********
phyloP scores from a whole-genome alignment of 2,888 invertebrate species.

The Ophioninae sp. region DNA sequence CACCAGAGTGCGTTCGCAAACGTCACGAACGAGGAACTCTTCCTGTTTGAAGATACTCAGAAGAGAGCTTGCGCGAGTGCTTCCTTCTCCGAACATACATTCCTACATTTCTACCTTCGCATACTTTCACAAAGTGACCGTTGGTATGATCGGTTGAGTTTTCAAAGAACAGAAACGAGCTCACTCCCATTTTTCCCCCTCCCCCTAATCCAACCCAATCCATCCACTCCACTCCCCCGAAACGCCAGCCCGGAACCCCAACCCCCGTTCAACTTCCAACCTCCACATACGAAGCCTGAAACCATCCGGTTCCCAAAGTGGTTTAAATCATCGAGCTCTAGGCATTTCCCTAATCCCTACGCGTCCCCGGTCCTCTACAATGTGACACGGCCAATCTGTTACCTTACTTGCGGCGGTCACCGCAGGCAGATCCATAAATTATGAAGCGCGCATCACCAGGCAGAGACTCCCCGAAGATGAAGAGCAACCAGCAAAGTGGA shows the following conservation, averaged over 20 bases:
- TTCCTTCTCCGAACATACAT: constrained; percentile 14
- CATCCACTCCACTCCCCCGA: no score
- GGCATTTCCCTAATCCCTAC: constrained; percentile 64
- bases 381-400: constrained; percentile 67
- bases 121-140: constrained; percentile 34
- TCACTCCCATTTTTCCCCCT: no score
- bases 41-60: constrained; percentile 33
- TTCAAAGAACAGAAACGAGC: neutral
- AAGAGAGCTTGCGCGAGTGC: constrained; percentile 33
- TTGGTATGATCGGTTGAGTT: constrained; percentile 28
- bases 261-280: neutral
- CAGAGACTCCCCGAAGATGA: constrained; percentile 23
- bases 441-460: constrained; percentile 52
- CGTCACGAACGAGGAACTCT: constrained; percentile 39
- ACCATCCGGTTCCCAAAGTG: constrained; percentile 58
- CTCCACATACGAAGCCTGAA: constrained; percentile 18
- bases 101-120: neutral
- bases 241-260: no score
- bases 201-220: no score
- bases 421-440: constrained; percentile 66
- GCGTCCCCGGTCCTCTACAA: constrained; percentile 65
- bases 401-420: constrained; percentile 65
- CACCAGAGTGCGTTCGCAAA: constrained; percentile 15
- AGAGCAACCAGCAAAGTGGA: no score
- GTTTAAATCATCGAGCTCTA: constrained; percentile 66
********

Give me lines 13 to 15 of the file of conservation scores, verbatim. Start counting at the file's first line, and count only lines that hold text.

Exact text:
- bases 261-280: neutral
- CAGAGACTCCCCGAAGATGA: constrained; percentile 23
- bases 441-460: constrained; percentile 52